Virtual Award Shows: Are they worth it?
Screen editor Olivia Garrett shares her views on virtual award shows after the recent BAFTAs ceremony.
It’s not quite award season but we’ve reached that other slice of the year where the TV stars come out of their caves and get their chance to shine (they’re usually so hard done by). With the BAFTAs ceremony last Friday night and the Emmy’s coming up in September, we are getting the chance to see how award shows and live TV gatherings commence during these socially distanced times. As more and more events get cancelled, like a line of dominoes falling, the BBC and other channels are doing their best to keep us tuned in and in-sync with the yearly TV calendar. However, as we get ever closer to Strictly season, their attempts at keeping calm and carrying on so far have left us wondering if these live shows are worth it. Spoiler alert: they’re not.
The Oscars, BAFTAs and Emmys, though important to filmmakers and fans, are already a test on how much cringe one can take. Whether it’s their inability to find a host who doesn’t cause either blazing outrage or cricket sounds, or the endless tirade of thank you’s and preaches from the latest celebrity convert, these shows often cause more scandal and upset than genuine gratification. However, these hours of blubbering and nepotism are far preferable to the alternative.
Award shows are an exercise in narcissism where the famous get to pat each other on the back… The flashing lights and gaudy costumes and even the virtue-signalling speeches are all a part of this.
The TV BAFTAs on the 31st of July was a virtual event with no audience and minimal presenters in the studio. All acceptance speeches were given via Zoom and some went out of their way to make theirs interesting like Romesh Ranganathan who made his own replica award, and the Best Comedy Actress nominees who plucked their eyebrows whilst on camera. However, the lag and forced fun of Zoom calls (which we have all come to know this year), combined with the pitiful sound of two people clapping made for an excruciating ninety minutes. Host Richard Ayoade along with presenters such as Greg Davies and Adrian Lester did their best to keep the flow going, but the deafening silence at the end of each sentence would make anyone miss 90s sitcom canned laughter. What’s more the peppy montages and video tributes did little to alleviate the awkward tension. In the end there were two saving graces to the show, one being Tim Minchin’s brilliant yet dark musical number on the vanity of actors, and the other being that it was shorter than the usual ceremony.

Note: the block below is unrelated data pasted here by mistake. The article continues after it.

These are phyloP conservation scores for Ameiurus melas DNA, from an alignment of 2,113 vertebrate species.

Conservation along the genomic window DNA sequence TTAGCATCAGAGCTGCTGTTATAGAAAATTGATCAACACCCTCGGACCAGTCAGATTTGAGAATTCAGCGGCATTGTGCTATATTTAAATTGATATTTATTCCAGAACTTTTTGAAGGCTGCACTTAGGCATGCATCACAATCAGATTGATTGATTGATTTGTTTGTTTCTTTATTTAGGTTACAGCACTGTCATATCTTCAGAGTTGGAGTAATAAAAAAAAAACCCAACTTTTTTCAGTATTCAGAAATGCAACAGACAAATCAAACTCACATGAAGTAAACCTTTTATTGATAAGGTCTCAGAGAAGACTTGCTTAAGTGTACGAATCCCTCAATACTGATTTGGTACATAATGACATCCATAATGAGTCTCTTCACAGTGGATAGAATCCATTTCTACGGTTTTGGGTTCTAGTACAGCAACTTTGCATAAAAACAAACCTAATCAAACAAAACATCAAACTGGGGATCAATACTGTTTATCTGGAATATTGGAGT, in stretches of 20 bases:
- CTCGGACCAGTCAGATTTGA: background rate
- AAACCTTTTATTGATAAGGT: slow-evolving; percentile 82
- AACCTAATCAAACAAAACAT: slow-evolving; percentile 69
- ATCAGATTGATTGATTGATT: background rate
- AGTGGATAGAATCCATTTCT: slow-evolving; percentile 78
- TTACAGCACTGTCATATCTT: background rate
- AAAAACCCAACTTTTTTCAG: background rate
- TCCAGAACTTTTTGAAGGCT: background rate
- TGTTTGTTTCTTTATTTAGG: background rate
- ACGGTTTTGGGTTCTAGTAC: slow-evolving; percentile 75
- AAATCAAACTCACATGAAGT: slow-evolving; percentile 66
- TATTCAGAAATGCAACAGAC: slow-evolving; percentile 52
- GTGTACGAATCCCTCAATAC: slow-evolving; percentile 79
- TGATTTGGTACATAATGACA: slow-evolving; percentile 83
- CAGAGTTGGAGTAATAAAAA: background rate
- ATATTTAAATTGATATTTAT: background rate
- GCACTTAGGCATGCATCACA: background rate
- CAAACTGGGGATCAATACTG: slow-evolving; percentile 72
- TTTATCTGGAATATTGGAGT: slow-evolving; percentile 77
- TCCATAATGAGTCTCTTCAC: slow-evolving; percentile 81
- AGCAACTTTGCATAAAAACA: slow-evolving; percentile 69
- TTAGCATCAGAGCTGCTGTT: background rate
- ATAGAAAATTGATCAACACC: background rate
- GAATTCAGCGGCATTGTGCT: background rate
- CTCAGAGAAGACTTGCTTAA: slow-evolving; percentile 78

The ultimate problem with these programmes is that they serve no purpose. Award shows are an exercise in narcissism where the famous get to pat each other on the back because a small panel of judges have picked them. The flashing lights and gaudy costumes and even the virtue-signalling speeches are all a part of this. When you take away that essential element you are left with something very flat that the everyday viewer doesn’t really care about. No one wants to hear a famous people thanking un-famous people for an hour and a half; the viewers want scandal, surprise and spectacle, it’s why, despite the toxicity, the Oscars will always attract an audience. A simple list of winners released online would probably have garnered the same level of attention as the actual show, and that would have been far less cringey.
With the Emmys next I’m sure we can expect the same amount of awkward silence and muted clapping, let us hope that they at least have Tim Minchin on the payroll.